What about focusing humanitarian efforts on preventing western countries from selling military weapons to the waring sides for example?

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    1. Greg Boyles

      Lanscaper and former medical scientist

      In reply to Greg Boyles

      We have had a recent example of systematic persecution and extermination in the Balkans.

      But that wasn't solved through mass immigration of all Muslims out of that region.

      It was ultimately solved through the break up of the former Yugoslavia into separate nations thus separating the persecuted from the persecutors.

      The point is for you bleeding hearts that there are many other solutions to these problems that can be pursued other than permanent migration to Australia.

      And the fact that you bleeding hearts wont consider any solutions to these sorts of problems, other than a migration solution, re-enforces to me that your real interests are nothing more than wining a political contest in Australia at any cost.

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    2. Mike Puleston

      Citizen

      In reply to Greg Boyles

      Whenever I read the phrase "you bleeding hearts" I know I am reading the outpourings of a right-wing bigot. How about the other terms of abuse you people habitually use, Greg, like "chardonnay-sipping, cafe-latte-guzzling leftie scum"?

      I only pop in and out of the Conversation, as I have a real life outside political commentary, but whenever I come here I will surely encounter some reactionary rant from Greg Boyles. You're a sad case, Greg. Don't you have anything else happening in your dismal life?

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    3. Greg Boyles

      Lanscaper and former medical scientist

      In reply to Mike Puleston

      Yeah sure Mike!

      Of course you are conveniently ignoring the abuse you bleeding hearts use against those who question you position, like racist, nazi, zeig heil and many others!

      Why don't you lot lead by example and refrain from your own abuse of us!

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    4. Greg Boyles

      Lanscaper and former medical scientist

      In reply to Greg Boyles

      We constantly hear about the asylum seeker issue being poisoned by politics!

      Well let us just remember one detail that is left out.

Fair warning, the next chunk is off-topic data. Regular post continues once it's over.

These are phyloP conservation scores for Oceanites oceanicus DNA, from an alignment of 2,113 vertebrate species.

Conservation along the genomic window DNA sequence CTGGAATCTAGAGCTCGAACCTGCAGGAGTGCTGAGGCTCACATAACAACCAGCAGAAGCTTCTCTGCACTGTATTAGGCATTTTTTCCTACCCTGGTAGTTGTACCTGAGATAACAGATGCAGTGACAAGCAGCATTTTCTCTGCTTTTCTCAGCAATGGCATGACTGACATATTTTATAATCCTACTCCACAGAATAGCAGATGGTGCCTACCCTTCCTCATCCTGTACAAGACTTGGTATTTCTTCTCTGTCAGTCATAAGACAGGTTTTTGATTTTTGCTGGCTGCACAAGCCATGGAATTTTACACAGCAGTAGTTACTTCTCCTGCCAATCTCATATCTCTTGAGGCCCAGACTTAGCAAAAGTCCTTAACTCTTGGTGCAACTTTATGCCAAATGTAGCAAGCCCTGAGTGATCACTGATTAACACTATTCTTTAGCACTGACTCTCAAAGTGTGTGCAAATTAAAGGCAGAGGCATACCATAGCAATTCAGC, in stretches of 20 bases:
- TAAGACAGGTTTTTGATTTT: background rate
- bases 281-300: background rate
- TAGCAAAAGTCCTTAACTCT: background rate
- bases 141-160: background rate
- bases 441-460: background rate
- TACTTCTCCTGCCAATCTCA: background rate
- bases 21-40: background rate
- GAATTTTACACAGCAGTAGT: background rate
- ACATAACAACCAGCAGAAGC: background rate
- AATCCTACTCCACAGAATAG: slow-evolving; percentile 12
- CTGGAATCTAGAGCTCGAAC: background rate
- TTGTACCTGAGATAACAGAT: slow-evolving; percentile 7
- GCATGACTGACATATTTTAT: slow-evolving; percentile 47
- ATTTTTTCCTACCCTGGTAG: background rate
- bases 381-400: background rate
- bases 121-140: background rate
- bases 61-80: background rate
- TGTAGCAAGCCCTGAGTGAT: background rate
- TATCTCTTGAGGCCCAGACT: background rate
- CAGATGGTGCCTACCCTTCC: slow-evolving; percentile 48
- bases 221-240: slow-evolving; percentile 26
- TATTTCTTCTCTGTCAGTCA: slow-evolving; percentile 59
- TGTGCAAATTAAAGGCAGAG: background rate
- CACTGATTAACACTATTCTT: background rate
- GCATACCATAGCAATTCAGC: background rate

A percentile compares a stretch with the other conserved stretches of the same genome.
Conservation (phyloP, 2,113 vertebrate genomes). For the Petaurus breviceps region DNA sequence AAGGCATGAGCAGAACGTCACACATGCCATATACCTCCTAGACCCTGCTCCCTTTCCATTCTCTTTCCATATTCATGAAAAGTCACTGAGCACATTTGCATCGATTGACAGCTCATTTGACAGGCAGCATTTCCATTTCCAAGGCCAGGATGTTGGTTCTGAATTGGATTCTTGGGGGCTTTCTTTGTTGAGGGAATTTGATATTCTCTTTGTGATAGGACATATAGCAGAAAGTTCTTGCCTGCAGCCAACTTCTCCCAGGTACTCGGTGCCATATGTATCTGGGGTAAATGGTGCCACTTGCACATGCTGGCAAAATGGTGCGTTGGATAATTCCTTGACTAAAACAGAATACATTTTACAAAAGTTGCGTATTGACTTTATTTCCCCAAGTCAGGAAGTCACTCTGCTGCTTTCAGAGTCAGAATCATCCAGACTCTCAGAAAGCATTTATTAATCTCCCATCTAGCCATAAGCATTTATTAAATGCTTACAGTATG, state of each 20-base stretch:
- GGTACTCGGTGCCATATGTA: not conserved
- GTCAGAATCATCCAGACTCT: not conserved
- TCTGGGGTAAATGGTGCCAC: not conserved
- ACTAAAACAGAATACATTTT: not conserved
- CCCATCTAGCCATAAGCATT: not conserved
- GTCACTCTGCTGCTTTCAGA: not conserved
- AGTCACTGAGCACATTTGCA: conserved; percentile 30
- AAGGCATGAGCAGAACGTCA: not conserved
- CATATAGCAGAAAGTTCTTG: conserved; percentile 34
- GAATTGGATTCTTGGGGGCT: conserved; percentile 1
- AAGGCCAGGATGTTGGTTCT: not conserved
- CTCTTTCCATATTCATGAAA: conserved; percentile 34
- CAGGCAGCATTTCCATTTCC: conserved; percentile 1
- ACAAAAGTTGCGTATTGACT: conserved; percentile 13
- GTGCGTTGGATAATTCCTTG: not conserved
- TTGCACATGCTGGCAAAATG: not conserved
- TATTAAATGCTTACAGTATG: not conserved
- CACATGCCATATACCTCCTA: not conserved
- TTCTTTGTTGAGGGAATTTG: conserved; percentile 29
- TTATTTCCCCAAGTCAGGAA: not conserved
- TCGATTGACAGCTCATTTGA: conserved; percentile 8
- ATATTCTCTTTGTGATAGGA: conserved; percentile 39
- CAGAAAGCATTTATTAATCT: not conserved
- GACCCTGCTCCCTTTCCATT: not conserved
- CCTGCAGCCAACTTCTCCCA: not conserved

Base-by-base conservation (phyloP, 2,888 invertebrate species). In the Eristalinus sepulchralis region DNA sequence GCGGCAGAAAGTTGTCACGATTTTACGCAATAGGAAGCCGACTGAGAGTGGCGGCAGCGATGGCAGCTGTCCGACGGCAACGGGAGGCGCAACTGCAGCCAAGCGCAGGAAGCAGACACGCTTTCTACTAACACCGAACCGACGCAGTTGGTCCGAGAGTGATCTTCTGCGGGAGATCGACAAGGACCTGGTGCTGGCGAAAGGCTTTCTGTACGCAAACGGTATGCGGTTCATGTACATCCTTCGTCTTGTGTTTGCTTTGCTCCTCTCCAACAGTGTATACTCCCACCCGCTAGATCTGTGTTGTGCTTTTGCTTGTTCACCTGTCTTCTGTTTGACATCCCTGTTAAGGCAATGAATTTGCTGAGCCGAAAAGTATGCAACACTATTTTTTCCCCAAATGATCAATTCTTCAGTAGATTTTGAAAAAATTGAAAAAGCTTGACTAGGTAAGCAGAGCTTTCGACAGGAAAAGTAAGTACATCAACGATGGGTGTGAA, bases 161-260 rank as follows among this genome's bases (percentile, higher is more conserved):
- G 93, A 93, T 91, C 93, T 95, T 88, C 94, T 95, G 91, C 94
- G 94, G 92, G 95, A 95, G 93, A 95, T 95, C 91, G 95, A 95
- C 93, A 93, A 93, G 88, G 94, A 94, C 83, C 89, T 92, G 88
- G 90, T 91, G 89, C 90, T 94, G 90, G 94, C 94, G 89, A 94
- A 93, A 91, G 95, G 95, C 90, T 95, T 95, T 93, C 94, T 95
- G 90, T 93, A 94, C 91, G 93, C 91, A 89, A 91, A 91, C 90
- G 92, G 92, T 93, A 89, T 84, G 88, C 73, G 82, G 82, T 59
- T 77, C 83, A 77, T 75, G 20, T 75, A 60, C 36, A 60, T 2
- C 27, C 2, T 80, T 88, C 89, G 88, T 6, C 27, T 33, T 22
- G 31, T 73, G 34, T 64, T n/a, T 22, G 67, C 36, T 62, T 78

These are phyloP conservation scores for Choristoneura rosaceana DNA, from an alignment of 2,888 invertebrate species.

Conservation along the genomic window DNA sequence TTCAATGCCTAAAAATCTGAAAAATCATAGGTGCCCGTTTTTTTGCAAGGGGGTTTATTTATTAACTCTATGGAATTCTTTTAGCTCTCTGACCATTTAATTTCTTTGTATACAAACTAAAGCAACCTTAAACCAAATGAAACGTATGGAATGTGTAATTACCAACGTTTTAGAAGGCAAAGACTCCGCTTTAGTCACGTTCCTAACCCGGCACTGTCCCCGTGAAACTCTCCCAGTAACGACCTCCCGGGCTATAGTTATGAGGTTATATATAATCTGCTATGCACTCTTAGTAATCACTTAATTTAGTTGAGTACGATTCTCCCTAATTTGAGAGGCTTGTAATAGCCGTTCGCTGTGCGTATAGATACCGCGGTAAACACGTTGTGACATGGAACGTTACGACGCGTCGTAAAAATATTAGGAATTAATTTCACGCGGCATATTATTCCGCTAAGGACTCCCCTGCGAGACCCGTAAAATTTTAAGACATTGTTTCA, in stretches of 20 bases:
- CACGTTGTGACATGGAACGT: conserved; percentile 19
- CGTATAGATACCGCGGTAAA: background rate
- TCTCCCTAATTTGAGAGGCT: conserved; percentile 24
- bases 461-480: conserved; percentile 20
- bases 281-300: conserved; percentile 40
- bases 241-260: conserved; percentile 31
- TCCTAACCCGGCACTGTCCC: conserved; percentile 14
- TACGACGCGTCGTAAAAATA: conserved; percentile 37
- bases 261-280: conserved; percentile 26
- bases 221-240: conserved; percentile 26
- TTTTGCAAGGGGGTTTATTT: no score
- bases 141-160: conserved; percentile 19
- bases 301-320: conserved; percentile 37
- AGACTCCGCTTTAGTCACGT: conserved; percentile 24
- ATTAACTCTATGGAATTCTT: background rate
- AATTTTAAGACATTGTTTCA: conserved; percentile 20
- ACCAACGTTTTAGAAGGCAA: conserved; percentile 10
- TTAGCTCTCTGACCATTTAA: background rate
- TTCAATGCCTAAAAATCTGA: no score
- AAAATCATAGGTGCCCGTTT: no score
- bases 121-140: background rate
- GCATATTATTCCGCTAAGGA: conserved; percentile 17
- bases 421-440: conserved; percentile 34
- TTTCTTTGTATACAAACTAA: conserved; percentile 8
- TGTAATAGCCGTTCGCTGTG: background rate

It has been poisoned by politics from BOTH sides.

      Your side can be just as bigoted and abusive as ours!

      And often more so except for the few individuals like me that are prepared to throw the abuse back in your collective bleeding heart faces.

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    5. Greg Boyles

      Lanscaper and former medical scientist

      In reply to Greg Boyles

      You collectively wanted a political war on this and you got one, except that you have now lost that war!

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  26. Robert Tony Brklje
    Robert Tony Brklje is a Friend of The Conversation.

    retired

    Technically and legally you are not turning back a "Boat of Asylum Seekers", you are turning back a marine vessel of unknown content, harbouring unknown communicable diseases, an unknown quantity of illegal goods, contaminated by unknown vermin, pests and contaminants.
    Basically you are turning back a vessel that has not passed through accepted immigration, criminal, customs or quarantine checks and as such it's contents are unknown and of unknown and possibly serious health and safety risk.
    It…

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    1. Michael Leonard Furtado

      Doctor at University of Queensland

      In reply to Robert Tony Brklje

      Dear Robert

      You raise some interesting points.

      Foreign vessels that reach our shores without reference to the safeguards that you properly draw to our attention and insist upon happen to be summarily impounded and destroyed as appropriate.

      The law draws a distinction between such vessels and the people who travel on them, who, like you and me, are our fellow human beings, with exactly the same inalienable human rights.

      It is indeed, as you appear to understand, very nasty indeed not to draw a distinction between a vessel - an inanimate object - that has failed to pass through customs and quarantine, and the human persons who travel in them.

      Thank you for enabling me to point out this key distinction.

      Sincere regards

      Michael Furtado

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  27. G. H. Schorel-Hlavka

    logged in via Twitter

    It is my concern that people with law degrees present statements without fully considering what is constitutionally appropriate and permissible.